Mood Disorders Program
The objective of the Mood Disorders Program (MDP) is to offer the best possible treatments, proven by research, for individuals coping with mood disorders. The MDP offers comprehensive inpatient (24 beds) and outpatient clinical services. We work closely with other mental health services at St. Joseph’s Healthcare Hamilton including the Anxiety Treatment and Research Centre and the Women's Health Concerns Clinic to best serve the specific individual needs. We also aim to promote McMaster University and St. Joseph’s Healthcare Hamilton academic mission by integrating academic and clinical activities through research and education.
Research in the Mood Disorders Program involves studies aimed at furthering our understanding of factors leading to the onset and maintenance of mood disorders, as well as the development and evaluation of new assessment methods and treatment approaches. Research in the Mood Disorders Program spans the cognitive, psychological and biological underpinnings of depression, bipolar disorder and PTSD.
A major focus of research in the Program is the development of novel treatment interventions aimed at reducing the devastating impact of these disorders. The overall goal of this research is to improve quality of life and treatment outcomes in individuals struggling with mood disorders.
Example projects include:
- Neural and behavioural correlates of autobiographical memory for highly traumatic events in patients with mood disorders and/ or PTSD
- Social cognition in patients with mood disorders and/or PTSD
- Brain imaging and peripheral biomarkers as predictors of treatment response in depression
- Brain correlates of bipolar Disorder and co-morbid premenstrual dysphoric disorder
- Cerebral cortical myelin mapping in bipolar disorder
- Brain-blood barrier disruption in bipolar disorder
- Transcranial magnetic stimulation as a treatment for major depressive disorder.
- Running group: Clinical and biological markers of response to exercise in depression
- Out of the blues: A behavioural activation study in depression
- The efficacy of a transdiagnostic behaviour therapy intervention for anxiety disorders.
- Mindfulness-based cognitive therapy for OCD: Augmenting the effects of CBT.
- An imaging study to understand brain chemistry and brain activity in pediatric OCD – Province of Ontario Neurodevelopmental Disorders (POND) Network site.
- Mindfulness-based cognitive therapy in unipolar and bipolar depression.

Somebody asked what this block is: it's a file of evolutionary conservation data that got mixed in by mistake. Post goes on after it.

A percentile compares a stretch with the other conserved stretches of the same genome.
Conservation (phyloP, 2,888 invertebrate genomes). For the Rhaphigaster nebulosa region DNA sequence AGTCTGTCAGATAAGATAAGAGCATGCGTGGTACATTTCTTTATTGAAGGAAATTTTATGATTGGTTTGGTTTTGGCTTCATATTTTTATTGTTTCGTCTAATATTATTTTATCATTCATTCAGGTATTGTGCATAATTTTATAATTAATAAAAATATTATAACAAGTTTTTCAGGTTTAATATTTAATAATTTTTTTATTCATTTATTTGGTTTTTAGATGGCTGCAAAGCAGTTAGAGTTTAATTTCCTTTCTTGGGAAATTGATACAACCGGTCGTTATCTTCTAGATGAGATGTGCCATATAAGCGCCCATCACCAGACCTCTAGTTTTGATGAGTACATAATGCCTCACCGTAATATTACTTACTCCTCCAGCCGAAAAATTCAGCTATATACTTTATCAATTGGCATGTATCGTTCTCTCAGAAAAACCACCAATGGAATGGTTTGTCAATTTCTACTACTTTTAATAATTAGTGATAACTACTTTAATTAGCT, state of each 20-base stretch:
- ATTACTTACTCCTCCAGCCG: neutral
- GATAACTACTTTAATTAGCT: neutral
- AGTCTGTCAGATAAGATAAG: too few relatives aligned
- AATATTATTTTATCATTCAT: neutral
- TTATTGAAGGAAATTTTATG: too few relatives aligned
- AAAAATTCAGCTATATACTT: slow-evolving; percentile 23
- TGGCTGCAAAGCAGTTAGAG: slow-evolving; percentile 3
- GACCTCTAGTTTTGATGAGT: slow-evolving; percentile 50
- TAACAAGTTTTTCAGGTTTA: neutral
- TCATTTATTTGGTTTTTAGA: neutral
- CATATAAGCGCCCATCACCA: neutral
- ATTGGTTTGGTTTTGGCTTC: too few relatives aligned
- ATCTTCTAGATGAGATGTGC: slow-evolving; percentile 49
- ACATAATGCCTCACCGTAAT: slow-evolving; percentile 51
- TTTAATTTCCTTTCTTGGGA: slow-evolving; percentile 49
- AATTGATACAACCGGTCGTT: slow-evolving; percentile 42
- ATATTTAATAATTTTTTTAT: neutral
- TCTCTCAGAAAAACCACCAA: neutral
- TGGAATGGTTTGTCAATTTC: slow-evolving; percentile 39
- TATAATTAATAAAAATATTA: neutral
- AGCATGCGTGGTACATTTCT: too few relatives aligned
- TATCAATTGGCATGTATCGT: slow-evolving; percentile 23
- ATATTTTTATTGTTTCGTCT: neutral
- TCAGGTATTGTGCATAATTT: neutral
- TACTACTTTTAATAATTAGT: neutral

- Self-care for healthcare professionals: Building resilience of employees using mindfulness-based interventions.
- A prospective cohort study investigating the determinants of methadone treatment outcomes in patients with opioid addiction
- A case control study of suicidal behaviour risk factors
- A randomized controlled trial to test the effectiveness of behavioural activation therapy for the treatment of depression
- Knowledge synthesis studies comparing multiple treatment options for opioid addiction
- Sleep quality in inpatients pre- and post-introduction of private rooms
Application to Consumer
Mood disorders affect a significant portion of the Canadian population, estimated at 4 to 5 percent of all Canadians yearly, with associated societal and economic costs. Indeed, depression is the leading cause of disability worldwide, and is associated with decreases in workplace productivity, loss of income, and high healthcare costs, impacting aversely the Canadian economy. A recent key report (Opening Eyes, Opening Minds: The Ontario Burden of Mental Illness and Addictions Report. An ICES/PHO Report) indicates that, among all mental illness, depression has the highest impact on the life and health of Ontarians, with disease burden exceeding that of lung, colorectal, breast and prostate cancers combined.
Longitudinally, depression and bipolar disorder result in reduced educational outcomes and gradually widening economic gaps among sufferers, pointing towards an urgent need to identify factors associated with the development and maintenance of mood disorders, and to intervene early in the course of illness. These intervention efforts will be aided by the identification of novel, evidence-based interventions, including those under development in the Mood Disorders Program.